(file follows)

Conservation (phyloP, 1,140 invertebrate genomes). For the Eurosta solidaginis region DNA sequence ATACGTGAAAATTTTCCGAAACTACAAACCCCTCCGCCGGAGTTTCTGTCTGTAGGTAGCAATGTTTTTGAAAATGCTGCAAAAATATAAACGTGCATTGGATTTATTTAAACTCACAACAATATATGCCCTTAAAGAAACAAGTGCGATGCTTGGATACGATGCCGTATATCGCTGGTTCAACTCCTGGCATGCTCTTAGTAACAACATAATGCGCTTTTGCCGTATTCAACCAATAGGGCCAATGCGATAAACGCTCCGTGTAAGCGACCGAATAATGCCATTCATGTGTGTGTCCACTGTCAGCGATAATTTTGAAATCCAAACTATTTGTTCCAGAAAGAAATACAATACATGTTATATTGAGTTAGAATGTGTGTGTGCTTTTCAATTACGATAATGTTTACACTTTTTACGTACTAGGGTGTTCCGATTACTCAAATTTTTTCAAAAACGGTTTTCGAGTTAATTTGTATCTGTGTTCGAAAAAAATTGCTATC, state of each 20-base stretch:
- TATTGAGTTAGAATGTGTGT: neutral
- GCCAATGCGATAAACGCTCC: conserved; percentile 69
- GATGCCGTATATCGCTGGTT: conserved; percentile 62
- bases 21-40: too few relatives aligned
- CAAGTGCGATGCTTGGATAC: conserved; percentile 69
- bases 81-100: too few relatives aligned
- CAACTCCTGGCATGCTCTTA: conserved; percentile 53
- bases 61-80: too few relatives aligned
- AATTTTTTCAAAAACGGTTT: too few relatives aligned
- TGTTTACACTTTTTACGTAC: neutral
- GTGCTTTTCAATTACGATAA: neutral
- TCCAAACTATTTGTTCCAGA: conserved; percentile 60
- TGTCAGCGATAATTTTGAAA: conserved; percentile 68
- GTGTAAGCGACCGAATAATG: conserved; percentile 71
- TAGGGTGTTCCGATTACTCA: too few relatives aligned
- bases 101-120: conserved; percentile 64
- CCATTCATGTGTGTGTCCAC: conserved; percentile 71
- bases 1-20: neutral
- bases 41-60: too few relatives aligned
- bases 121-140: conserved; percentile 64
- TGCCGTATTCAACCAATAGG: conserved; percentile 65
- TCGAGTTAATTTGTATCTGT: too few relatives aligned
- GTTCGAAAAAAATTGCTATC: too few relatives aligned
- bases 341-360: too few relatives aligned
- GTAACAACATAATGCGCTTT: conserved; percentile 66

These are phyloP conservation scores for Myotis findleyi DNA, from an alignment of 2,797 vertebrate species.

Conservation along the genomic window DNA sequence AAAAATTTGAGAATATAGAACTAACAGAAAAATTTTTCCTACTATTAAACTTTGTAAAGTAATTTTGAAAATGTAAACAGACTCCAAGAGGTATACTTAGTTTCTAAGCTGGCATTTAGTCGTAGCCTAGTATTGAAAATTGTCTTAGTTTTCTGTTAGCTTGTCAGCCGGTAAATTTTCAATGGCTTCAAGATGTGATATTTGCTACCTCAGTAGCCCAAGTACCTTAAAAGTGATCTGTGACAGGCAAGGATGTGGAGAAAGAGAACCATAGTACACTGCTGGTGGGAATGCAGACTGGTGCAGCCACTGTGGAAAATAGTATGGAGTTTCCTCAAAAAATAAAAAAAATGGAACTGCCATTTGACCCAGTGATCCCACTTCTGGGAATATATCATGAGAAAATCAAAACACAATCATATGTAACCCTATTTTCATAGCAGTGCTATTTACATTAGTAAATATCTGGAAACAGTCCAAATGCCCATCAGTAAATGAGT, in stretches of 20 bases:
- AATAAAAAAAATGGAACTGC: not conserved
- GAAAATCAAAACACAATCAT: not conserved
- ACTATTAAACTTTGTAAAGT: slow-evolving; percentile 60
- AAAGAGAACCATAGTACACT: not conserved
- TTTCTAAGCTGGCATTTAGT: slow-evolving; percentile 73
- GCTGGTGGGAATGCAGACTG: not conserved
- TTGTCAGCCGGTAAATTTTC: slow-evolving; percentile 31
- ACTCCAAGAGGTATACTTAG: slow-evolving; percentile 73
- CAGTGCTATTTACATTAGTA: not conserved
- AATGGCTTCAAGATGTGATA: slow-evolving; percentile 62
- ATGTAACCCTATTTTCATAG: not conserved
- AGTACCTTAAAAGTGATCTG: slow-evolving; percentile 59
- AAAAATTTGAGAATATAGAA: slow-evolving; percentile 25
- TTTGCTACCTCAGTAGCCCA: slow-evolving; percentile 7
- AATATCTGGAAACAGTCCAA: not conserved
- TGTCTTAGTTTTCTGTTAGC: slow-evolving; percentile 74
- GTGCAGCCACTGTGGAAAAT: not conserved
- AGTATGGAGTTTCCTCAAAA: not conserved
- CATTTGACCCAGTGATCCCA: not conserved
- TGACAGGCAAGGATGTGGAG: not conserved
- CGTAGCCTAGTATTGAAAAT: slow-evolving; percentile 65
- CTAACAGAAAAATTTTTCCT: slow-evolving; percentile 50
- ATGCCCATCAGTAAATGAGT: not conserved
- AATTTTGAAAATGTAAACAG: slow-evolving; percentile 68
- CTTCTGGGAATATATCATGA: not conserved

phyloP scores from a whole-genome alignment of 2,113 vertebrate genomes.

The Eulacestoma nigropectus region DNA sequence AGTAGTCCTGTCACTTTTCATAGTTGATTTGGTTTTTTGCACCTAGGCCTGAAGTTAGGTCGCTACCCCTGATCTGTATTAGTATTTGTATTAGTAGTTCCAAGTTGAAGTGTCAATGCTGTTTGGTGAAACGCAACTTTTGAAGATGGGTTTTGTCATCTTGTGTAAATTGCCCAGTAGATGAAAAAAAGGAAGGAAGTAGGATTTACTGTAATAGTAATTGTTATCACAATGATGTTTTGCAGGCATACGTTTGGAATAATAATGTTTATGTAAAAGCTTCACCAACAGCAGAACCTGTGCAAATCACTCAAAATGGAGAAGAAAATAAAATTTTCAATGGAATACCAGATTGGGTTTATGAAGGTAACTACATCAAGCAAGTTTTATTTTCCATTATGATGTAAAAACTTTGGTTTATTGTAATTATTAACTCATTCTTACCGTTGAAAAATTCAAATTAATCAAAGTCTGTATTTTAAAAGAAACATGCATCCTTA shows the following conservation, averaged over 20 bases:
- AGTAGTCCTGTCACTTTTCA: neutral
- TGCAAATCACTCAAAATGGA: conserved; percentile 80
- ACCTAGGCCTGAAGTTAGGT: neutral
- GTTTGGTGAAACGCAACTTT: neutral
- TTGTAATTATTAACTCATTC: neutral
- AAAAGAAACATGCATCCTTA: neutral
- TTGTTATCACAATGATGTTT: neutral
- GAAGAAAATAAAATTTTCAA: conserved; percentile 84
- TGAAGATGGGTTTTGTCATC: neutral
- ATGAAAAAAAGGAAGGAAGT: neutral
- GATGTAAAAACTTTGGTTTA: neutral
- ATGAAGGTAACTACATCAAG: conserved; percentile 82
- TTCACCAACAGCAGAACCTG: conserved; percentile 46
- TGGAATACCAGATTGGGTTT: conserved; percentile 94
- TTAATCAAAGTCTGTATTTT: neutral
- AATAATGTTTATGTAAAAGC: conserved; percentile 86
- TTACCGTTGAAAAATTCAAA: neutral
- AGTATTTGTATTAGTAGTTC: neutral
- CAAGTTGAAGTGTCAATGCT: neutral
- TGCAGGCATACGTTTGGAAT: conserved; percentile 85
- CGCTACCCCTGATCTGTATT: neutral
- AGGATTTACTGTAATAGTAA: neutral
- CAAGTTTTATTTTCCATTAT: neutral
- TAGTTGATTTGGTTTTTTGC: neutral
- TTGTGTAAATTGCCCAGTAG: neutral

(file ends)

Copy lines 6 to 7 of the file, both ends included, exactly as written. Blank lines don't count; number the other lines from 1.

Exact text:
- CAAGTGCGATGCTTGGATAC: conserved; percentile 69
- bases 81-100: too few relatives aligned